There are three categories of readers who will be zestfully interested in ''The Life and Times of Joe McCarthy.''
There will be those who believed McCarthy could do no wrong.
There will be those who believed McCarthy could do nothing right.
There will be those who simply want to know what went on during the McCarthy period -- and why -- and who hope they can depend on Professor Reeves to give them an honest count.
They can. His book has been carefully and exhaustively researched and deserves the wide readership which I expect it will get.
Dr. Reeves, who is professor of history at the University of Wisconsin-Parkside, does not exonerate McCarthy from his reckless, meat-ax approach to anybody and everybody he deemed a Communist. At the same time, he does not fall into the pit of total condemnation, as did so many of the contemporary journalists who were writing about him so viciously at the time.
Dr. Reeves's work will not please the all-out enemies of McCarthy, who still abound in many places.
It will not please the uncritical admirers of McCarthy. There are still quite a few of those around. It is too fair and too evenhanded to satisfy them.
McCarthy was an ambivalent fellow. He allowed himself to be propelled into his anticommunist crusade by events. He had run out of effective issues in his campaign for the Senate. He ended up in Wheeling, W.Va., on a five-state fund-raising campaign and delivered a speech written by a newspaper friend of his. It was a speech proclaiming that the federal government was infested by card-carrying Communists and fellow travelers. He found he had hit pay dirt, and he kept it up from then on.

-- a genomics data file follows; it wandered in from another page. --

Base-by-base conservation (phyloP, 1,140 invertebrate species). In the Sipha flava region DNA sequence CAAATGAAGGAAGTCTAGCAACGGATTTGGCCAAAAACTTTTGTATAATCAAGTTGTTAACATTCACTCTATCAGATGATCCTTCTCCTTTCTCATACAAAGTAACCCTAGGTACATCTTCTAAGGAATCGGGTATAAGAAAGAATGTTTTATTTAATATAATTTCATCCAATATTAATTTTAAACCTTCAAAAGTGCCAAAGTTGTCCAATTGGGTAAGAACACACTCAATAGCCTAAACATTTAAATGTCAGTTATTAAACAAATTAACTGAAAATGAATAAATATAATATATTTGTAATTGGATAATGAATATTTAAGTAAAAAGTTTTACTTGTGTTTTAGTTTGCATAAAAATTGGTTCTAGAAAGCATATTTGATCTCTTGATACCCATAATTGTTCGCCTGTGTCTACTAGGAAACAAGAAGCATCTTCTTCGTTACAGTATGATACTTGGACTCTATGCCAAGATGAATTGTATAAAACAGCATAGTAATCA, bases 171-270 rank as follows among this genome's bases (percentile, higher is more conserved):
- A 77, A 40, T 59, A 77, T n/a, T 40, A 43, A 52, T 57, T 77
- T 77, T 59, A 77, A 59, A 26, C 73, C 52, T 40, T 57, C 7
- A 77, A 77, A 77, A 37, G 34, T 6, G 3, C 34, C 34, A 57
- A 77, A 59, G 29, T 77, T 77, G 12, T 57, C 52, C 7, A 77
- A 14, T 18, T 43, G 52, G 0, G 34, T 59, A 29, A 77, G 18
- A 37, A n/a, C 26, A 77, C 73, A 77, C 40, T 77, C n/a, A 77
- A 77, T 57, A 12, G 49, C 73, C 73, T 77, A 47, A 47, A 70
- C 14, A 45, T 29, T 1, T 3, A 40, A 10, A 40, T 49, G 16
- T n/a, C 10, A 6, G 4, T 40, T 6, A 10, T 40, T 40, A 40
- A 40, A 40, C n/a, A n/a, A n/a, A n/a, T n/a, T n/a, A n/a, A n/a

He would dramatically hold up a sheaf of papers and announce that ''I have here the names of Communists in the State Department.'' The papers were blank sheets. He never let these blank sheets out of his hands, and he never revealed the names.
A text of 675 pages (plus notes and bibliography) is a formidable challenge to any potential reader. My counsel is not to gulp it, but sip it. Choose those chapters that interest you most or which deal with events about which you know the least.
It seemed to me the most engrossing chapter in the whole book is the one that dealt with the famous Army-McCarthy hearings, which brought McCarthy's downfall as a person and as an anticommunist crusader. As a Washington correspondent, I covered much of these hearings, and I found the chapter more fascinating than anything else in the book.
Perhaps the most telling excoriation of McCarthy came from the gentlemanly and gracious Boston lawyer Joseph Welch who, in response to one of McCarthy's more disgraceful attacks on one of the witnesses at the hearing, cried in outrage: ''If it were in my power to forgive you for your reckless cruelty, I would do so. I like to think I am a gentleman, but your forgiveness will have to come from someone other than me. Have you no sense of decency, sir, at long last? Have you left no sense of decency?''
Senator McCarthy's greatest offense, his greatest crime, is that he made anticommunism a dirty word, and delivered a crushing blow to legitimate and constructive and needed anticommunism.
Dr. Reeves's ''Life and Times of Joe McCarthy'' is a valuable book.